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I have a category on NSobject which implements two protocols. In that implementation One of them is fully implemented but the method that complies to the protocol calls a method for the other protocol. What I want to do is to forward the method implentation responsibility to any class which would like to import that category. That means to supress the not implemented method warning and make the compiler complain in the importing class. Is this possible?

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When you create a category on NSObject, then any class that is a subclass of NSObject gets those category methods, whether or not they specifically import the category file or not. So I think you're misunderstanding a little bit how categories work. The compiler will complain that they're missing in the category, not in the subclass. – Gavin Feb 27 '14 at 18:09
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As I stated in my comment, when you create a category on NSObject, then any subclass of NSObject gets those methods whether or not the subclass has an import statement for the category. So a category doesn't get selectively added to subclasses that import it.

What you could do to achieve what you want is to remove from the category the part where it says you implement the protocols, so that all you have is the methods implemented there. Then the compiler won't complain about your category missing some required protocol methods. Then when somebody has a subclass, they can specify that their subclass implements those protocols, and they can implement the missing methods to make the compiler not complain in their subclass.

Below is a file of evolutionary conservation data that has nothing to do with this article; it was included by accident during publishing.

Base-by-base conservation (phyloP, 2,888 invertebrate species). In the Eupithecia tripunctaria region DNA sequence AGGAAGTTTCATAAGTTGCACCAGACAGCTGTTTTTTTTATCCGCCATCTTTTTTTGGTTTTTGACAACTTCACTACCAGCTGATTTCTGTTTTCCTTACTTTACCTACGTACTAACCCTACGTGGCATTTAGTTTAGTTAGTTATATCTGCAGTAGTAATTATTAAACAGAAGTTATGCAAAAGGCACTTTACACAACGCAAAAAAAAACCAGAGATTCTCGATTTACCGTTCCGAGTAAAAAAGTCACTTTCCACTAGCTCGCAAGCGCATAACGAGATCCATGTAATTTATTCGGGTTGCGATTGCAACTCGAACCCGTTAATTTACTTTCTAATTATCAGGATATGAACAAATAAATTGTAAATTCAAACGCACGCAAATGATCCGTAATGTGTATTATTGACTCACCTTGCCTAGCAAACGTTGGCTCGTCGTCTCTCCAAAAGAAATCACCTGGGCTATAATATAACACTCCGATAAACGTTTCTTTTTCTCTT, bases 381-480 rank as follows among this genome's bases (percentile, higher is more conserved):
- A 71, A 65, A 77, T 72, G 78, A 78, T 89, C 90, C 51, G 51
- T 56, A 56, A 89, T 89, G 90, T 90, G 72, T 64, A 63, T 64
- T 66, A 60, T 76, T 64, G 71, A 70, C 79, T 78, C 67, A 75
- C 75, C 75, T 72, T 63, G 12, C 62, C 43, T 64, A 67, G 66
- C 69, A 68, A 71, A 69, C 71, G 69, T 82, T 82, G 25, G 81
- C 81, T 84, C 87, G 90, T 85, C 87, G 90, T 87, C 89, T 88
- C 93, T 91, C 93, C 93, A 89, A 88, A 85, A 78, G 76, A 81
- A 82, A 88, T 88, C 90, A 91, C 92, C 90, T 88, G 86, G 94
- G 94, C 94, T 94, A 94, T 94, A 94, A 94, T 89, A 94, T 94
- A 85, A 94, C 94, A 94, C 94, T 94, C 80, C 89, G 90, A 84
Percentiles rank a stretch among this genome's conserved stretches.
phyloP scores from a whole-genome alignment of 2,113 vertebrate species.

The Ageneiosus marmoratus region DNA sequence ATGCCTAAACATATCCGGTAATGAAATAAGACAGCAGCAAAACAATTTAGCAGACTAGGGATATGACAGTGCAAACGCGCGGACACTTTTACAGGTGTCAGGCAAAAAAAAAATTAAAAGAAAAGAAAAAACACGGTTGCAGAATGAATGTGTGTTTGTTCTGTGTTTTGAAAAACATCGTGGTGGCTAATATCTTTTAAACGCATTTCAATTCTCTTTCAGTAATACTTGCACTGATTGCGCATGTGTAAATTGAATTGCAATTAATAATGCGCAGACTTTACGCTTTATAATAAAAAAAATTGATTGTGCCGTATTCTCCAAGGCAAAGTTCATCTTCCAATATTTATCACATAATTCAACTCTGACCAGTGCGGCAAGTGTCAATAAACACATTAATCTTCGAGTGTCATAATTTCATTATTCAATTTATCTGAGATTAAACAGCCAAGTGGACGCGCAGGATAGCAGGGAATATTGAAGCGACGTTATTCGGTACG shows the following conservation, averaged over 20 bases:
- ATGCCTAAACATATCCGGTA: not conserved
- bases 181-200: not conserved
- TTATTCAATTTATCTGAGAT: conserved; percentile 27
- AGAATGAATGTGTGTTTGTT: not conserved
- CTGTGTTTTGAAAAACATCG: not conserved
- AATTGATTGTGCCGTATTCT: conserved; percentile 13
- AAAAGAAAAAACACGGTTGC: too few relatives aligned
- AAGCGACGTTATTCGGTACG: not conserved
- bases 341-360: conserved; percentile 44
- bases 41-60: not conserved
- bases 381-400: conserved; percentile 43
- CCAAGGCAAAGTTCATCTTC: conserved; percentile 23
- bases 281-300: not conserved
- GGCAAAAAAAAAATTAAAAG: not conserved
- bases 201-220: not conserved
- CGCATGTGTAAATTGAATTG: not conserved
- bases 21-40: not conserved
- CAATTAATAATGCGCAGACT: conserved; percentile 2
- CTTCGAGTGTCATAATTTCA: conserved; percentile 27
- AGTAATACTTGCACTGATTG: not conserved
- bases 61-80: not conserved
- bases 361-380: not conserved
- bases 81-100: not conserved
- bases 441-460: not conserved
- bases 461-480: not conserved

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Maybe I have the situation mixed up in my head, but I don't think this will work. You won't be able to send the messages without complaint in the category unless you conform to the protocol, will you? – Chuck Feb 27 '14 at 18:28
    
@Chuck The subclass will conform to the protocol, not the category. And for calling a method within the category for something that may or may not be there, it can use respondsToSelector: and performSelector: to make the calls. – Gavin Feb 27 '14 at 18:33
    
But if self is not known to conform to the protocol when you compile the category, you'll get complaints when you try to send messages from the protocol to self. That's what I was saying. – Chuck Feb 27 '14 at 18:37
    
@Chuck That's why I said to use respondsToSelector: and performSelector:, because it won't care one way or the other if it conforms to a protocol, it will check to see if the method it wants to call can be called on that object. – Gavin Feb 27 '14 at 18:41
    
I ended up with Gavins solution slightly tweaked. I implement the NSCoding protocol in an NSObject category. I havae an "GenericArchiverProtocol" implementation which imports the category and requeires one method "getPropertyNamesForGenericArchiver". But in the Category in which I implement NSCoding i use "conformsToProtocol" and cast self to the protocol and use it just to acquire that propertyNames. In addition if I do not conform, I just go ret but it could be an exception as well. Any class conformin to the GenericArchiverProtocol will have to implement the needed method (warning shown). – okipol Feb 28 '14 at 7:50

You can either make the method @optional or give NSObject a dummy implementation that just gives an error along the lines of "This method must be overridden." There's no way to get a compile-time warning in this situation for some classes that don't implement the method and not for others, though.

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